is offering foot care at the Gulf County Senior Citizen Center
in Port St. Joe on Wednesday, October 21 from 10 a.m. to noon and
at Cypress Medical Clinic in Wewahitchka on Thursday, October 15
and Wednesday October 21 in the afternoon by Dr. Stephen Gross
For more information about Wewa times, please call 639-2935.
904-229-8466
Avenue D 2tlio/8,and 5 Port St. Joe




I* ..


THE STAR, PORT ST. JOE, FL THURSDAY, OCTOBER 8, 1992 PAGE 1B


Centel Cellular Has Enhanced Facilities In Port St. Joe Area


Centel Cellular has enhanced
its cellular system with the com-
pletion of new cell site facilities in
Niceville, Chipley and Apalachico-
la, according to Kurt Bagwell,
general manager of Centel Cellu-
lar of Florida in Panama City.
The cell sites digital switch-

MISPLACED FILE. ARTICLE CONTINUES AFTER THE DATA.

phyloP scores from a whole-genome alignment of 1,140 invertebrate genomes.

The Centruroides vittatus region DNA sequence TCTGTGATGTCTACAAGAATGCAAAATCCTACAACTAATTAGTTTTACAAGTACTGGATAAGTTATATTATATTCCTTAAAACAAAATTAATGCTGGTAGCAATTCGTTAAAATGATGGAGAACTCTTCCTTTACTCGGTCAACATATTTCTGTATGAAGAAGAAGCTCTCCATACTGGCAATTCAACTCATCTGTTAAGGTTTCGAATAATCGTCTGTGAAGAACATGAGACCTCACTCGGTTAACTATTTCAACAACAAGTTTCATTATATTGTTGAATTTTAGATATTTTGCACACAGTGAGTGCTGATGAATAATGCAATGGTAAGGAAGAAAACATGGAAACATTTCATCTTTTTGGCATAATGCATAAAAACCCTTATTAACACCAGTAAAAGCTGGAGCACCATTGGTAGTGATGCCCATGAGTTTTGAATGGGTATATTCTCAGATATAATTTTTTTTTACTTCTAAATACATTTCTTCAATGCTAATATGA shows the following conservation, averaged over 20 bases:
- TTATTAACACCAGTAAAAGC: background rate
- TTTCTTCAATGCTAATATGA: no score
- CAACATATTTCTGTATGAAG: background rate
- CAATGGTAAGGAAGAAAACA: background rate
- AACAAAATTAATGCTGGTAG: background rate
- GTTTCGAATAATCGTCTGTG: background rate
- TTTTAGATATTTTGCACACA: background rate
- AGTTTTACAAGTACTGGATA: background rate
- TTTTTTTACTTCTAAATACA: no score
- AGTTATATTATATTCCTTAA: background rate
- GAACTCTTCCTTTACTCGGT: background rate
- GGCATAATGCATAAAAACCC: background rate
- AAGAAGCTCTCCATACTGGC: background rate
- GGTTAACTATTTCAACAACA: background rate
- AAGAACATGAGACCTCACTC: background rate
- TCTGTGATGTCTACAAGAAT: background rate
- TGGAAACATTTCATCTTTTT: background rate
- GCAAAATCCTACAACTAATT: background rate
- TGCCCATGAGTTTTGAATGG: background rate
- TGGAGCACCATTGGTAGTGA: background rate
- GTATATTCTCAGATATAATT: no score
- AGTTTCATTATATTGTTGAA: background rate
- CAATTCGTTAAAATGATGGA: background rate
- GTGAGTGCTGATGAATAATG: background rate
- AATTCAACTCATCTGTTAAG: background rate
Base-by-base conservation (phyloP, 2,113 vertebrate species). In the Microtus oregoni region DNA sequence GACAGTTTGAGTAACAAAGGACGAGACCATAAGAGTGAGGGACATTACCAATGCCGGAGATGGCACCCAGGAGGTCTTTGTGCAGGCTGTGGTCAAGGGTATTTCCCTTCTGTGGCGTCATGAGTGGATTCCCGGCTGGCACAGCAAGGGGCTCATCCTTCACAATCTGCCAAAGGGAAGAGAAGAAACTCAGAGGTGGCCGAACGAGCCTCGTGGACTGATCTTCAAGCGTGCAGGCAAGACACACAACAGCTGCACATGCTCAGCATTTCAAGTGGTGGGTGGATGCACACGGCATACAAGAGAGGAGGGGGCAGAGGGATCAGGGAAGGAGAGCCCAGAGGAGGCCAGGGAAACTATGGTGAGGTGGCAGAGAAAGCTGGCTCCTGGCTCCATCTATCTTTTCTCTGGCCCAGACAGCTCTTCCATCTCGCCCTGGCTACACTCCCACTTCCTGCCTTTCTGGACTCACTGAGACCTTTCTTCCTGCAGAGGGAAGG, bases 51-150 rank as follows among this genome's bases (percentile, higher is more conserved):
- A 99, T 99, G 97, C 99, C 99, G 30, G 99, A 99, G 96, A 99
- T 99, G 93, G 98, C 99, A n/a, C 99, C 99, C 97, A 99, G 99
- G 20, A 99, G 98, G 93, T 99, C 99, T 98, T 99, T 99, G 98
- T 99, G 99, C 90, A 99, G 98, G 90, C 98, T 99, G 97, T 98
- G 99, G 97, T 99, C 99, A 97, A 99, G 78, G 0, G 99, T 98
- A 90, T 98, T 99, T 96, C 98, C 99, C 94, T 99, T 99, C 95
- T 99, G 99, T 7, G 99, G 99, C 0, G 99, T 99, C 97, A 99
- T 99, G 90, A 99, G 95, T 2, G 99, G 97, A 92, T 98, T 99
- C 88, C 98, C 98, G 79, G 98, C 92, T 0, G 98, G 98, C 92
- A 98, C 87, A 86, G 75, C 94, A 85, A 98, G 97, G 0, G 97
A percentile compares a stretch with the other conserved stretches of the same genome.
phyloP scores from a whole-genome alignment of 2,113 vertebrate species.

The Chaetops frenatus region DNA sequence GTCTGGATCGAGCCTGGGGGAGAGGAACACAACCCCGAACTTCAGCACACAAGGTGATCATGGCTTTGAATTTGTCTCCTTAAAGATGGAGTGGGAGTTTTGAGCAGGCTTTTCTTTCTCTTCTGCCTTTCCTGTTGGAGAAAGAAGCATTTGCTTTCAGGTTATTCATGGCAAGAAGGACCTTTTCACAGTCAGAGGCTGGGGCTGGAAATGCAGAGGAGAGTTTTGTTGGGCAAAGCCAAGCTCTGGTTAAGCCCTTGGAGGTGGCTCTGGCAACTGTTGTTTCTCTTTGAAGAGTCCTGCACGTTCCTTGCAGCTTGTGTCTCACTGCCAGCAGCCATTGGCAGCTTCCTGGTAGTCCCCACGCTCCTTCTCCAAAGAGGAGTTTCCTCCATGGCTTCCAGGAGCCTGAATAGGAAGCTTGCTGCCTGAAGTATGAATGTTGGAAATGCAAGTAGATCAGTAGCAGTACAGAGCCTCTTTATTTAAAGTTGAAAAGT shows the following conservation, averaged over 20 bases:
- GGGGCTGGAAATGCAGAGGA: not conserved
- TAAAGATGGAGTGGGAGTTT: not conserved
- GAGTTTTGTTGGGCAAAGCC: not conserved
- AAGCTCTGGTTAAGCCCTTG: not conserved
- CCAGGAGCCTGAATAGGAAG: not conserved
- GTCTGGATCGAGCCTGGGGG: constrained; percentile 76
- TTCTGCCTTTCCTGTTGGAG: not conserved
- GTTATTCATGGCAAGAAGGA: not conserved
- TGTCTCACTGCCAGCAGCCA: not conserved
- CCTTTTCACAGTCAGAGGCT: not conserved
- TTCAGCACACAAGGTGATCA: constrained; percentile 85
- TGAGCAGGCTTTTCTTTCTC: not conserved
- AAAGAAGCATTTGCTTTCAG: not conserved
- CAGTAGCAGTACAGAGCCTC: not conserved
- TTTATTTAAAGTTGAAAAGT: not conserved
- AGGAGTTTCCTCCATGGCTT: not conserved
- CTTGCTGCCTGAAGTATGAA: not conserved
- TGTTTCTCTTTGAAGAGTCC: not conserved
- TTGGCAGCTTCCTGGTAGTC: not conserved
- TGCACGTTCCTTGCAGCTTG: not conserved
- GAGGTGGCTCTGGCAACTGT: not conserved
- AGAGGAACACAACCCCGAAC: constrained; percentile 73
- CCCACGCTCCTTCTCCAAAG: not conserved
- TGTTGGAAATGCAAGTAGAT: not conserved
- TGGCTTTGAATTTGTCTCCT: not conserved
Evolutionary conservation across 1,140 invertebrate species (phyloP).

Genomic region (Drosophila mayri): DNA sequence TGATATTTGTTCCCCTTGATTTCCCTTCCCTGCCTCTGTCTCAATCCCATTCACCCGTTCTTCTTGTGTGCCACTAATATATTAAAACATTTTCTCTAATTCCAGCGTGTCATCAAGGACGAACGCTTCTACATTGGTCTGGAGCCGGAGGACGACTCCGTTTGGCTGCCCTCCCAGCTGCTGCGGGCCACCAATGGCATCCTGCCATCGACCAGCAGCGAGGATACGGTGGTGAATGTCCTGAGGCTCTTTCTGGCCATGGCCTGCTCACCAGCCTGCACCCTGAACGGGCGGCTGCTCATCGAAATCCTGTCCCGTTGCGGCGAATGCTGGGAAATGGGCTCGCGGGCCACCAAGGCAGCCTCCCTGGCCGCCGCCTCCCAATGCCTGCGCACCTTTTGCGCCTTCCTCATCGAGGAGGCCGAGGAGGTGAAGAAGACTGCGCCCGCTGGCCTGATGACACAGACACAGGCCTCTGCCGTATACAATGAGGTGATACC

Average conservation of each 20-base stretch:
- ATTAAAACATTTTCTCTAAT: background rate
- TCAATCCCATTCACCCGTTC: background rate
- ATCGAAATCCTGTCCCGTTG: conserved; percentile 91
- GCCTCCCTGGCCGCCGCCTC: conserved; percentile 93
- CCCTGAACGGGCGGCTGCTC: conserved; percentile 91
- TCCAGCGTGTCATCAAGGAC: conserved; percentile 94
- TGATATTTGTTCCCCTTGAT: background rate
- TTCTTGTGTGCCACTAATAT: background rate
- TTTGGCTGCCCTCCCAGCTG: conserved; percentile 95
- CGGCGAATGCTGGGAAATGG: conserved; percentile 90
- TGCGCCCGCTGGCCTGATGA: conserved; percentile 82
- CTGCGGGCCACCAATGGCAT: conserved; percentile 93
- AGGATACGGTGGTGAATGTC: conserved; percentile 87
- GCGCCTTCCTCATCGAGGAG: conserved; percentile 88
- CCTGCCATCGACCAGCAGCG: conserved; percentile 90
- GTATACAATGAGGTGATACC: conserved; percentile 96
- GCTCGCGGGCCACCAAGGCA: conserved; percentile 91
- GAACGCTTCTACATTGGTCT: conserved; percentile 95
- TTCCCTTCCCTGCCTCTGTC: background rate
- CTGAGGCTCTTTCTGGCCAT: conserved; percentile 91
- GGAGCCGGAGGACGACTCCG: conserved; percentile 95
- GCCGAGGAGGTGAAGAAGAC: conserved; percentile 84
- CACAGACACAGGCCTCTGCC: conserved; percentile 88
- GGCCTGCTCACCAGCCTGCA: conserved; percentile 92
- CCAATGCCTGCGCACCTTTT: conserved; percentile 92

ing equipment which transmits


cellular signals to cellular tele-
phones will enhance the calling
capability in the city of Niceville,
Washington and Holmes
counties, and along Highway 98
from Apalachicola to Eastpoint.
"Our development program
aligns with the growth of our cus-
tomer base," said Bagwell. "By


erecting more cellular transmit-
ters we are responding to outi
customers' need for an expanded
cellular coverage area."
There are currently 35 sites
providing service in the Florida
panhandle and Dothan, Alabama
systems. Each new cell site costs


about $500,000 to place into op-
eration.
'We're looking for long-term,
well managed growth," he said.
'That's why we try to use perma-
nent structures such as television
or radio towers on which to place,
our new cellular transmitters. For
instance, our .newest transmitting
equipment in Apalachicola was
placed on an existing structure
owned by St. Joseph Telephone
Company, and the site in Nice-
ville is located on a tower owned
by the City of Niceville."
Cell sites must be located ex-
actly where they are needed. Cen-
tel Cellular, in conjunction with
Motorola engineering, determines
these areas by analyzing daily re-
ports on every cellular call that is
made at every cell site location.


'We know the exact number